Garmin packs lots of capabilities into its heart rate monitors, and the HRM-Fit is no different. It has nearly identical features to the HRM-Pro Plus. At the basic level, that includes real-time heart rate transmission when out of the water and heart rate variability (HRV) support. The more advanced features include Garmin Running Dynamics, Indoor pace and distance data, Garmin Running Power, Cross Country Skiing Power, and offline workout support. All of those are only possible when paired with a compatible Garmin watch, however.


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You’ll also be able to pair the HRM-Fit with the Garmin Connect app, which allows you to capture intensity, steps, calories, and heart rate when you don’t wear a watch during a workout. The app will also show you the battery status of the strap within the workout summary data.

The Garmin HRM-Fit is attached to a sports bra. Performance while working out

A good grip with accurate data.

On my first use, I was a bit concerned about how well the strap would stay in place. After clipping the HRM-Fit onto the bottom of a sports bra, I was pleased to discover that it feels really solid. Even with bouncing and moving around a lot, it doesn’t budge. I didn’t do any HIIT workouts but did pull on it while attached to my sports bra, and it didn’t budge. Despite that, there are also no sharp teeth that could rip a sports bra, which is appreciated since those aren’t cheap.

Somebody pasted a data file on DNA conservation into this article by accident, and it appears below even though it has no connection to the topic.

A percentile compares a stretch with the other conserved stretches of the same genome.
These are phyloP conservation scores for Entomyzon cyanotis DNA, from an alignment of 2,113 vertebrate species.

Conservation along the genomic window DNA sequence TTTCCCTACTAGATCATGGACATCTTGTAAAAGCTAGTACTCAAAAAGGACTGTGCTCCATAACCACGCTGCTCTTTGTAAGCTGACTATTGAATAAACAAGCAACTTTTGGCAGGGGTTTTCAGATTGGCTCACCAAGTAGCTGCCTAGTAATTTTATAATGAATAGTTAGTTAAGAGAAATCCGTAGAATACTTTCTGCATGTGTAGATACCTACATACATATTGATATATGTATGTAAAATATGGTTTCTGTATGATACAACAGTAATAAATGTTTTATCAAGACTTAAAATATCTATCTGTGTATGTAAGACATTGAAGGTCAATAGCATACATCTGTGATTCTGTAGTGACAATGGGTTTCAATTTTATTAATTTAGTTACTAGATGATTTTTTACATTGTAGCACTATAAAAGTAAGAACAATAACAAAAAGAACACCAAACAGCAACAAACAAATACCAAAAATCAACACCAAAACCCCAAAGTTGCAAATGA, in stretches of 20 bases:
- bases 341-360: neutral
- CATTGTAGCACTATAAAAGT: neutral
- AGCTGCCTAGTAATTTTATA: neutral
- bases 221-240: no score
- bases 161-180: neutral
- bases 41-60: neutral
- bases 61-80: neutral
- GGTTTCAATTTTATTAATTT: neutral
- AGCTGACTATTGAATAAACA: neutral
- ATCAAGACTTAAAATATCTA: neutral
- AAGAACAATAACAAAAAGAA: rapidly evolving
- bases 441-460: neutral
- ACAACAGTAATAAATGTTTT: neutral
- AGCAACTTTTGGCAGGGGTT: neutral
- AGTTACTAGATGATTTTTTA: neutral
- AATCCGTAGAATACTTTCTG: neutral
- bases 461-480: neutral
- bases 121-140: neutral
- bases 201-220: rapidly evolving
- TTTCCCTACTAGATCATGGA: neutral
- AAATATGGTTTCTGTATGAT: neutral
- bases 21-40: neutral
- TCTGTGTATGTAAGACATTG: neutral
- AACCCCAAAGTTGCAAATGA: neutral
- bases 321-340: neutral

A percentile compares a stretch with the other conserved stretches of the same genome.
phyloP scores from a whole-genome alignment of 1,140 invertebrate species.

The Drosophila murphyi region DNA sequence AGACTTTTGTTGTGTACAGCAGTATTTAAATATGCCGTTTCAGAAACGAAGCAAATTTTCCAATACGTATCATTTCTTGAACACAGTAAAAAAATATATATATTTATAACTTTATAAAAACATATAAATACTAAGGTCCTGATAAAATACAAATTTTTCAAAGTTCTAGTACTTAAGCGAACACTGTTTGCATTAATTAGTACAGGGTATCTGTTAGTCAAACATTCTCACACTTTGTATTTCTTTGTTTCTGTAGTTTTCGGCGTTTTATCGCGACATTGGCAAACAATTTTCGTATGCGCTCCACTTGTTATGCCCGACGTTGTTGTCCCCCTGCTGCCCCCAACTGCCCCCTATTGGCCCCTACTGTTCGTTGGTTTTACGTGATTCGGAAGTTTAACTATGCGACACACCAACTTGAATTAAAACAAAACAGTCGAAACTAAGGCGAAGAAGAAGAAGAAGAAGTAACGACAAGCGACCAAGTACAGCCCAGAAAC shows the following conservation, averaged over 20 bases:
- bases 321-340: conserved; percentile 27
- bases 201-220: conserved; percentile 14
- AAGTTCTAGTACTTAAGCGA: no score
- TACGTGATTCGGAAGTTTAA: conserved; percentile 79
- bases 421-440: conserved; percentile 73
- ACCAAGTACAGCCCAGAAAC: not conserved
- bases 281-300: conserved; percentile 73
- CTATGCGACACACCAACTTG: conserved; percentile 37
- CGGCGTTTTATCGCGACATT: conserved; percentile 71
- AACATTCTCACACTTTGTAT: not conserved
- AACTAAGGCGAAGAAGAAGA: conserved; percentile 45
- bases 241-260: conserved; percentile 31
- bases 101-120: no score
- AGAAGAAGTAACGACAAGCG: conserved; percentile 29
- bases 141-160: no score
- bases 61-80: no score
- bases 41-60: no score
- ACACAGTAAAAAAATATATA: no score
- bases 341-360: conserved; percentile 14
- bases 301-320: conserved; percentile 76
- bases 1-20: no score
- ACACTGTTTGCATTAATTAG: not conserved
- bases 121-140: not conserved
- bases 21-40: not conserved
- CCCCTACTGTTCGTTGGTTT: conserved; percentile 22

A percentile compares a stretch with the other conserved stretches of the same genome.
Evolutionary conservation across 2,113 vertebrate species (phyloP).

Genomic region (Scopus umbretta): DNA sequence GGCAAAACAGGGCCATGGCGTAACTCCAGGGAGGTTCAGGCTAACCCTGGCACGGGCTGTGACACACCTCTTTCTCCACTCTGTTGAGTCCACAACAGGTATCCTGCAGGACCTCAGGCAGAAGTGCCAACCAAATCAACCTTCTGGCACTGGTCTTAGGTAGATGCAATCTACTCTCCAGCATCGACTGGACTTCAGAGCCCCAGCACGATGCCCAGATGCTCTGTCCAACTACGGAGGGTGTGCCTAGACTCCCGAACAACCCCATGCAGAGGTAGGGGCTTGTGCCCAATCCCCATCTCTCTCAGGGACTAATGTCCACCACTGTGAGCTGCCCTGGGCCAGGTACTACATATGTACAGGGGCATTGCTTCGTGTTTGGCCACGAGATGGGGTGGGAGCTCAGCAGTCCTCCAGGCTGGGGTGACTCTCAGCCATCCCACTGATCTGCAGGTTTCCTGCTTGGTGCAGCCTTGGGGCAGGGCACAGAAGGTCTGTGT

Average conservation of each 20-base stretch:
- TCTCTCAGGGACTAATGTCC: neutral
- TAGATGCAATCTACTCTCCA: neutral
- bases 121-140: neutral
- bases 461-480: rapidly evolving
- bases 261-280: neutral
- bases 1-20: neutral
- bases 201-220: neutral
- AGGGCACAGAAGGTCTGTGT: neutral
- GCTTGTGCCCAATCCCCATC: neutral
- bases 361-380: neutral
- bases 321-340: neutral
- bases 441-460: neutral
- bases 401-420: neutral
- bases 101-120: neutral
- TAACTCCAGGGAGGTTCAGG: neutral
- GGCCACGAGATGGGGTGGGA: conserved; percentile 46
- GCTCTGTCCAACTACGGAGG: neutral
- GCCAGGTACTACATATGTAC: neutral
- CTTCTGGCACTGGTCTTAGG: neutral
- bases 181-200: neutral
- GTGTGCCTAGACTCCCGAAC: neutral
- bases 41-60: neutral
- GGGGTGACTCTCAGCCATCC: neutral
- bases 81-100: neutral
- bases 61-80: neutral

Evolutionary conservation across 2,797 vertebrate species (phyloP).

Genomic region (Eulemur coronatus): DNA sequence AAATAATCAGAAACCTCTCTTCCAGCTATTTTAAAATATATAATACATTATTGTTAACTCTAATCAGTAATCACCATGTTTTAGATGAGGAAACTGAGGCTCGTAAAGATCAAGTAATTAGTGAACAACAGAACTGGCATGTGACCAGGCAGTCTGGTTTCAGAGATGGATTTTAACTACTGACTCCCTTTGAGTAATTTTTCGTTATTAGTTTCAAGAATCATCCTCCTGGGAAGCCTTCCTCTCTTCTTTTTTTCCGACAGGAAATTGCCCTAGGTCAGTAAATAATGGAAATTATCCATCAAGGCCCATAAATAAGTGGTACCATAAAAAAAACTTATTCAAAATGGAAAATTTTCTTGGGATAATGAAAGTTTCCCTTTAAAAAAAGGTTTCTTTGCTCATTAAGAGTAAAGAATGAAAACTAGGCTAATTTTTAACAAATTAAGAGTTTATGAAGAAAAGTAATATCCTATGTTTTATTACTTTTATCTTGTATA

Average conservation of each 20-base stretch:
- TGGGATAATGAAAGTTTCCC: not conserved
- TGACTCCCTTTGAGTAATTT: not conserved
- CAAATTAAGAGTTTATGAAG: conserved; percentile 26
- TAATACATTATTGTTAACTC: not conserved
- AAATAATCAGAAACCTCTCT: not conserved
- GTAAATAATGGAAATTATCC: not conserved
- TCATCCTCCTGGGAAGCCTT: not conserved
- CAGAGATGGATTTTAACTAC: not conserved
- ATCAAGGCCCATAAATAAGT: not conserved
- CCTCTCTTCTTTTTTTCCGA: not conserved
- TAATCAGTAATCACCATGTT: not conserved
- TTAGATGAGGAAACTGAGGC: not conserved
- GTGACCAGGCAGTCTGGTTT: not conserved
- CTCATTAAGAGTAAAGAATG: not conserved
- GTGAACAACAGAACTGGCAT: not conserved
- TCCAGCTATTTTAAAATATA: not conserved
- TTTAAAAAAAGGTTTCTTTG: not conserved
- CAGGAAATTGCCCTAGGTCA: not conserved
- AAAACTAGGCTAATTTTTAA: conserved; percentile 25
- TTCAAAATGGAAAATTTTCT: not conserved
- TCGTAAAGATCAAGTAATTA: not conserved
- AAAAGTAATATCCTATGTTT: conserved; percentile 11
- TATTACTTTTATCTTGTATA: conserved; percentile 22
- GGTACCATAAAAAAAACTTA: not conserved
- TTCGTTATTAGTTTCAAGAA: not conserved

I would recommend putting your sports bra on first and then attaching the HRM-Fit. That ensures you get it in the right position but also that it won’t be bunched up when you put the sports bra on. Don’t forget to get the sensors slightly wet before putting it on, too.

The biggest reason I was excited about the HRM-Fit is that I usually want to take my heart rate monitor off as soon as I’m done with a workout. I get really sick of having something so tight around my chest for extended periods of time. That definitely isn’t the case with the HRM-Fit. I barely even notice it is on me, which is definitely refreshing. I thought I would notice that bulk, but luckily, other than when my arms were close to my body, I did not.